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Biostatistics Department News

EPI and BIOST researchers find wearable fitness devices don't make you more fit

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NY TIMES / JAMA - Epidemiology and biostatistics researchers WENDY KING, ABDUS WAHED, and STEVEN BELLE contributed to a two-year Pitt-led study which found that people who used wearable fitness devices for 18 months lost significantly less weight than those who didn’t. At the end of the IDEA Trial, study participants "without access to the wearable technology lost an average of 13 pounds. Those with the wearable tech lost an average of 7.7 pound... 

Biostats student Zhe Sun awarded 2-year fellowship by Children's Hospital

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Doctoral student ZHE SUN (BIOS '19), co-advised by WEI CHEN and YING DING, has been awarded a 2-year Research Advisory Committee fellowship for 2017-18 supported by Children's Hospital of Pittsburgh. Congratulations Zhe! 

Kudos to biostats student Victor Talisa on contribution to major JAMA paper on sepsis

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JAMA -- Congratulations to VICTOR TALISA (BIOS '15) on his contribution to "Proportion and Cost of Unplanned 30-Day Readmissions After Sepsis Compared With Other Medical Conditions," an analysis of hospital readmissions due to sepsis published in the Journal of the American Medical Association. Talisa served as second author under his doctoral advisor and co-author JOYCE CHANG. 

Biostats student TIANZHOU MA wins travel award attend JSM

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The paper, "Biomarker detection and categorization in RNA-seq meta-analysis using Bayesian hierarchical model" by doctoral student TIANZHOU MA (BIOS '18) has won a travel award in the SBSS 2017 Student Paper Competition to attend the Joint Statistical Meetings in Baltimore (July 29 through Aug, 2017). Ma is currently a fourth year doctoral student in biostatistics under the supervision of professor GEORGE TSENG.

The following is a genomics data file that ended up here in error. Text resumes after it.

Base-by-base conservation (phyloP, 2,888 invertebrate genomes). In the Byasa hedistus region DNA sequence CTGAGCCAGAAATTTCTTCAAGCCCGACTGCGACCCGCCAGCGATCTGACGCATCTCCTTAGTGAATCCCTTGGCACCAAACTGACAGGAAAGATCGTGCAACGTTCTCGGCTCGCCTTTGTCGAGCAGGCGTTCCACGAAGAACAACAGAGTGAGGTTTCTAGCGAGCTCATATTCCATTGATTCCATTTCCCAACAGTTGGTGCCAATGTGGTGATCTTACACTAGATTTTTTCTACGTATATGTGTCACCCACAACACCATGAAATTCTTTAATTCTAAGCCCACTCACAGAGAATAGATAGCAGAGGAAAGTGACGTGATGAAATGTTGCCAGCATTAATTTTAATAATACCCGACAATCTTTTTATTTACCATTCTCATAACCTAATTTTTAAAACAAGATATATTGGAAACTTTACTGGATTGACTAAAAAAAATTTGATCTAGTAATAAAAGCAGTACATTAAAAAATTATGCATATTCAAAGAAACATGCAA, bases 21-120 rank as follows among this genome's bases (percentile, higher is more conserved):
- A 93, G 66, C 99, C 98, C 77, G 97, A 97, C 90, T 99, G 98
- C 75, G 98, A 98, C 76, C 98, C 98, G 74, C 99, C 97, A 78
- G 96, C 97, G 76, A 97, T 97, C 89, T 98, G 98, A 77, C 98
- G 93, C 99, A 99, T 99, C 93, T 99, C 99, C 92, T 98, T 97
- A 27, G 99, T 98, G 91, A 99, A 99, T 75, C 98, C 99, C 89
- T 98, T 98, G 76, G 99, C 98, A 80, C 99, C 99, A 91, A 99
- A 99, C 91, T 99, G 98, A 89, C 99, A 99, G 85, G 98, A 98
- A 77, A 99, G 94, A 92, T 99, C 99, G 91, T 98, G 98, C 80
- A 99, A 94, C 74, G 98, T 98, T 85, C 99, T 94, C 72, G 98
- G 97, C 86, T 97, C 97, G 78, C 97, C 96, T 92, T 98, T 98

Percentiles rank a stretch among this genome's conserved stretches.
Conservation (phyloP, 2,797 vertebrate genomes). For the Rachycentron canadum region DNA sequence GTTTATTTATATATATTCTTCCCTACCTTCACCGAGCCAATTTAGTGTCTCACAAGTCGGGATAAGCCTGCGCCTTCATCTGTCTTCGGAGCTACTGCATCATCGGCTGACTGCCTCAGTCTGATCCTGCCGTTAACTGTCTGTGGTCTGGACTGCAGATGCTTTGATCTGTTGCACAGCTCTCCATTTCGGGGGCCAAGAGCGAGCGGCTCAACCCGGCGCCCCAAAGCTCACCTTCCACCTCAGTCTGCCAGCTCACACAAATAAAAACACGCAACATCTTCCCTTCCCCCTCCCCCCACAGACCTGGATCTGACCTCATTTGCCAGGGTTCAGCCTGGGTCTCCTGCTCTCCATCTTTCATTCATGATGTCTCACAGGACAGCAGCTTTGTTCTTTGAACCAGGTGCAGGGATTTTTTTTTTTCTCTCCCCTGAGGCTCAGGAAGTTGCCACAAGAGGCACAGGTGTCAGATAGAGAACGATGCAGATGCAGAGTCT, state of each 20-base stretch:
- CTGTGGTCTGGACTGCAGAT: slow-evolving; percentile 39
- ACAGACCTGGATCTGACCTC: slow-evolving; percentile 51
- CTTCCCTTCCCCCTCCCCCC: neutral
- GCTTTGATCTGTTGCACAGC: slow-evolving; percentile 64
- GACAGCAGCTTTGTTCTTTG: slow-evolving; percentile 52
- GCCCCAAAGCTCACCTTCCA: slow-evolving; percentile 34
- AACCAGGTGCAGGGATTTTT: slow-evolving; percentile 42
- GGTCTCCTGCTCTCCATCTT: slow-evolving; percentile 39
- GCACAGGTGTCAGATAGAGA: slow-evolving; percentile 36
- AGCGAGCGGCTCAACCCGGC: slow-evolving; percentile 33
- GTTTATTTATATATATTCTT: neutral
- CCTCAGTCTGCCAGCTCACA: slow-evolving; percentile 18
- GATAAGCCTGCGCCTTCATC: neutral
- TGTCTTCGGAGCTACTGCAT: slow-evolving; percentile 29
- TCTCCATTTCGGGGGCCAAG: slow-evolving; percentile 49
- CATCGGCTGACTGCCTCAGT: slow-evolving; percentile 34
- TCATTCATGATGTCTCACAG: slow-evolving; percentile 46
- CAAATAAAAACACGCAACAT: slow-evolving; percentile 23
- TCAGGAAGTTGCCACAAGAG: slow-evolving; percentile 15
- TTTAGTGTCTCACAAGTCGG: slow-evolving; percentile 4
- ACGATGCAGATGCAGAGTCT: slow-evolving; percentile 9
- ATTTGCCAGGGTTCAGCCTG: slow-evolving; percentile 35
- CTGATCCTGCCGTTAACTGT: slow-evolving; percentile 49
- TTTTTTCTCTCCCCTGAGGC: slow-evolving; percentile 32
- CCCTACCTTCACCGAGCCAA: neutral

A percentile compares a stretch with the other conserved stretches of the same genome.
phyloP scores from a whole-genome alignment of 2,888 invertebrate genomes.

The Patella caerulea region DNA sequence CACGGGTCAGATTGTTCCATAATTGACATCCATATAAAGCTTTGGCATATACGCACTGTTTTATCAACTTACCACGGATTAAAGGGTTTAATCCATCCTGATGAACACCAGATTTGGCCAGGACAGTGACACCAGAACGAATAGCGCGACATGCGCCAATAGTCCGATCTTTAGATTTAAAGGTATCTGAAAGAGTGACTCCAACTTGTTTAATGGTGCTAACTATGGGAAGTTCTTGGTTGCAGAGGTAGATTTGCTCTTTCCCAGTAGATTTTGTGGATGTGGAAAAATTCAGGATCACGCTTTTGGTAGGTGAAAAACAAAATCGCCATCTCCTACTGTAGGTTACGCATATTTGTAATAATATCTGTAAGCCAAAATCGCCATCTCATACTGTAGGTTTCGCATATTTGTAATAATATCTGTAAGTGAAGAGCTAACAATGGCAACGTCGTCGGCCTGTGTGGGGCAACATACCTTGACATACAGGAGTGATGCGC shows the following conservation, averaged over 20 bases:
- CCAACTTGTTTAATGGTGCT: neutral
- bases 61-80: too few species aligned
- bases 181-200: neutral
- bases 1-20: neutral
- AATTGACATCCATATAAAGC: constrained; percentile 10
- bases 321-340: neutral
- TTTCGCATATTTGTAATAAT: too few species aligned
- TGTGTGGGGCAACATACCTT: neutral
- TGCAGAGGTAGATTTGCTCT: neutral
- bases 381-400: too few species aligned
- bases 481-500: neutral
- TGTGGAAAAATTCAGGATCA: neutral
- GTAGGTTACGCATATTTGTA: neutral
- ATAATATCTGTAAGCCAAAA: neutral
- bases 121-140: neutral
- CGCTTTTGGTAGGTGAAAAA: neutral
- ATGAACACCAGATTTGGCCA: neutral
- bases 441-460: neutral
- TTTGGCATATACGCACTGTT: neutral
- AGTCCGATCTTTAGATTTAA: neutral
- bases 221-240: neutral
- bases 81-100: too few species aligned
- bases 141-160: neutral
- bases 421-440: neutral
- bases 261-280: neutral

Jeanine Buchanich promoted to research associate professor.

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The Department of Biostatistics is pleased to announce the promotion of JEANINE M. BUCHANICH Ph.D., M.Ed., to research associate professor. Buchanich joined the faculty of Pitt Public Health in 2008 in the department of Biostatistics. Dr. Buchanich is leading an initiative to make a Pitt Public Health-held mortality repository more accessible to public health professionals and stakeholders. As part of this effort, she has investigated mortality t... 

Biostatistics student wins first place in JSM poster competition

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Doctoral student ZHONGYING XU (BIOS '19) was awarded first place in the Joint Statistical Meeting (JSM) 2016 Biopharmaceutical Section Student Poster Award Competition for her submission "Optimal Sample Size Determination for Adaptive Seamless Phase II/III Design." 

CNN Money's "100 Best Jobs in America" ranks biostatistician as #1 fastest-growing job

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CNN MONEY - In a special report on the top 100 careers with big growth, great pay and satisfying work, CNN Money and Payscale.com rank biostatistician as #1 among the Fastest-growing jobs . The report projects a solid 34% growth in demand for biostatisticians over 10 years and gives the field all A's for quality of life - Personal satisfaction: A | Benefit to society: A | Telecommuting: A | Low stress: A.       #PittBiostats  

Abdus Wahed presents at international conference

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ABDUS S. WAHED presented a plenary speech and provided a three-hour workshop at the International Conference on Repeated Measures, organized by the East West University of Bangladesh. 

Fresh Take: Trump Dominated the Vote in States with the Highest Mortality Rates

STAT NEWS -- There’s no shortage of explanations for Donald Trump’s victory, but one possibility is that Trump voters viewed the election as a life-or-death matter. Using data from Pitt Public Health’s   Mortality and Population Data System   (MOIRA), researchers found that Trump swept the 16 states with the highest mortality rates, while people in 15 of the 18 states with lowest mortality voted for Clinton...  

Medical examiner: Philly overdose surge may have killed 35 over 5 days

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THE INQUIRER / PHILLY.COM - Last weekend's frightening and widely reported string of overdoses in Philadelphia —  nine deaths in 36 hours , according to police — was just part of what officials  suspect was a devastating five days that left 35 people dead. It started Dec. 1, when 12 people died between 6 a.m. and 10 p.m.  [Pitt Public Health's Jeanine Buchanich responds to Philadelphia's disturbing spike in overdose deaths.]  

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